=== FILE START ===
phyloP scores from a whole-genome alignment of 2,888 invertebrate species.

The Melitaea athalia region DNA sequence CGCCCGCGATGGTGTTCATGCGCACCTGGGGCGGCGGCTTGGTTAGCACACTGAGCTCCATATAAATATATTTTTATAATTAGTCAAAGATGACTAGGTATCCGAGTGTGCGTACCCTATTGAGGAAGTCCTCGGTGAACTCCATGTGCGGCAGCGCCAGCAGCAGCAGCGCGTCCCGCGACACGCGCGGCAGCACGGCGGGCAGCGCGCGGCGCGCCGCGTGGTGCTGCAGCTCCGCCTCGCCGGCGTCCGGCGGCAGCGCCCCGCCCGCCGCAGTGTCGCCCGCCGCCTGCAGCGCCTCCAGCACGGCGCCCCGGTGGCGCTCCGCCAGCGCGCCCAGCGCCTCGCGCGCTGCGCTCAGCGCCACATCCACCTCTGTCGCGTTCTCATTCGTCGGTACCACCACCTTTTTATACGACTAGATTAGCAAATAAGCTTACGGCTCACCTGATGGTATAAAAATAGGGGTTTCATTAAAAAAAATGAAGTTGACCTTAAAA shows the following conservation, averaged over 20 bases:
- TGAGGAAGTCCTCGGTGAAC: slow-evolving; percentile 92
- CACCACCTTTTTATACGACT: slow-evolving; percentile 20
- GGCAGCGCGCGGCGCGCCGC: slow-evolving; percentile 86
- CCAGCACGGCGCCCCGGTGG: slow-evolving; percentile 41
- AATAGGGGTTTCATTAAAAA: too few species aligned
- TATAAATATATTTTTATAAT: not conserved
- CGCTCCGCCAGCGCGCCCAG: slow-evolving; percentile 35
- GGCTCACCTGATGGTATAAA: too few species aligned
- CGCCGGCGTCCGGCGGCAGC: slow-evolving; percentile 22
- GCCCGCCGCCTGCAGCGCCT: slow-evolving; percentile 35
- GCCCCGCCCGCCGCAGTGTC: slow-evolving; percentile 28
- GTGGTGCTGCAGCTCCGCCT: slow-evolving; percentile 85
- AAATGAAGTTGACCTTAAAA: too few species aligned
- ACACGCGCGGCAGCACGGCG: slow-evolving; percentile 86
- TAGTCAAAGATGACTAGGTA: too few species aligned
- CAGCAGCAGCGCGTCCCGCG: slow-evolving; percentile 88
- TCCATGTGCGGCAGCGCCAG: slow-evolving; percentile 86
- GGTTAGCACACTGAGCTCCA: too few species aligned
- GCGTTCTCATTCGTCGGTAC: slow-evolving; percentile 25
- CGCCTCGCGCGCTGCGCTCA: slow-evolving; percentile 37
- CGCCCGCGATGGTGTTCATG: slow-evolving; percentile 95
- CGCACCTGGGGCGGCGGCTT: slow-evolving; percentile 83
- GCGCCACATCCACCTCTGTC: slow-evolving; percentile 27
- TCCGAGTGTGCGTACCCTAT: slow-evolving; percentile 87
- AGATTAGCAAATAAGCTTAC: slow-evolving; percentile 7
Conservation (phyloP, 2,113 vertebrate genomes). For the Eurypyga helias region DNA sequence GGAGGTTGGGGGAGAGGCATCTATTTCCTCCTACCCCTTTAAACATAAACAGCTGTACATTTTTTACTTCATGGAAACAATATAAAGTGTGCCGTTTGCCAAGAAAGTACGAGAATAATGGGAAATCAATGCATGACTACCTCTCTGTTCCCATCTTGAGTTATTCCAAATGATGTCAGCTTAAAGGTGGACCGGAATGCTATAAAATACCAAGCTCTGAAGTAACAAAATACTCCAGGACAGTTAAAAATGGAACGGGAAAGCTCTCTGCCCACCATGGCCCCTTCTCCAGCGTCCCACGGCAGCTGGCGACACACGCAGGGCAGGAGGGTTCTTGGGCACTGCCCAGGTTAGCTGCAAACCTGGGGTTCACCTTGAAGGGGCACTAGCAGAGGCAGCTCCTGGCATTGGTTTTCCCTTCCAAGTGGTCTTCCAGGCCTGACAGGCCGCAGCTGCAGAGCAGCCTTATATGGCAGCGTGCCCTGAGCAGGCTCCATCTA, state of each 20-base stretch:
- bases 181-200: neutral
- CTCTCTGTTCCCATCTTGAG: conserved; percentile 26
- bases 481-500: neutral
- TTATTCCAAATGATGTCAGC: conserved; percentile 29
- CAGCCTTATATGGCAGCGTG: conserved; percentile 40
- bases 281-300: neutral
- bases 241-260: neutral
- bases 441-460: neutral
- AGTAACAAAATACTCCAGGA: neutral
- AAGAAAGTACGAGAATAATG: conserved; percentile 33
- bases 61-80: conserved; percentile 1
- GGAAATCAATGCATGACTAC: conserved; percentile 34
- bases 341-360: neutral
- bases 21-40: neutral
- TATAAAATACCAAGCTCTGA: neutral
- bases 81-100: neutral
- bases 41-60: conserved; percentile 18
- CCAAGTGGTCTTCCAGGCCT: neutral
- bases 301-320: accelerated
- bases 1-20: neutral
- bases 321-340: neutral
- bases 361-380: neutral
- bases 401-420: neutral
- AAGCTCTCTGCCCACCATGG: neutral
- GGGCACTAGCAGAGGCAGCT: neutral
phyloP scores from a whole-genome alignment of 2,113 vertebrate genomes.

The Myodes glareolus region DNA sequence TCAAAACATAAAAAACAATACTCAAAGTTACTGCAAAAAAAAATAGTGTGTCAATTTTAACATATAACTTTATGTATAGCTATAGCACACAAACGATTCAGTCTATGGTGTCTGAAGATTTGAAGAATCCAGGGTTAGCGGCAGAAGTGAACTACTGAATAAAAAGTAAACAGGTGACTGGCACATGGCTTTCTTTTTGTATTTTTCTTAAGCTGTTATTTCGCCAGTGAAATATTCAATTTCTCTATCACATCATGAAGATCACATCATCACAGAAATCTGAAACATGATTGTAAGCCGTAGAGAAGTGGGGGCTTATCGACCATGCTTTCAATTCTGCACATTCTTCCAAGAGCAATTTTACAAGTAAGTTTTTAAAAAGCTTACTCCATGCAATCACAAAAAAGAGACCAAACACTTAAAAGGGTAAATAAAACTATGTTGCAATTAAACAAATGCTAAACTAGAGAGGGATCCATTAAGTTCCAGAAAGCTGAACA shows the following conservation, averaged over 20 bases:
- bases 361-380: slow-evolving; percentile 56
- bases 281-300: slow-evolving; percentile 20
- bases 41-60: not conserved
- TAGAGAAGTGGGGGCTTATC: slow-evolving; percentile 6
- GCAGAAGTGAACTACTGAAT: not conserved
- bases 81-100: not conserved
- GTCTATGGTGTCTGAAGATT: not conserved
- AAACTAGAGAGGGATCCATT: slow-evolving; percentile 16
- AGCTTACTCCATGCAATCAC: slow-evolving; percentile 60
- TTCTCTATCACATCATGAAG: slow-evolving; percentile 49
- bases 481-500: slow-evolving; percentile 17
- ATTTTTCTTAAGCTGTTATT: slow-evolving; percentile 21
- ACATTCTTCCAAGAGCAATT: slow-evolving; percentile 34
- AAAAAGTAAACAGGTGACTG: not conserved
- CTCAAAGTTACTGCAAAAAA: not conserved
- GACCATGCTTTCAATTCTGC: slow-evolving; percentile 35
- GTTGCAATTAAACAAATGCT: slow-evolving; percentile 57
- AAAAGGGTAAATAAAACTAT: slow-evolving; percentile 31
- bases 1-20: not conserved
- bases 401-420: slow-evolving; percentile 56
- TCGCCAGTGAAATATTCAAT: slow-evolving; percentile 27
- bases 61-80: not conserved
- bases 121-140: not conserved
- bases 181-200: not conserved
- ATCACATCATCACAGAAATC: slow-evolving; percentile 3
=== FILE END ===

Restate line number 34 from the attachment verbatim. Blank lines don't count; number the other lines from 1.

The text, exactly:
- bases 281-300: neutral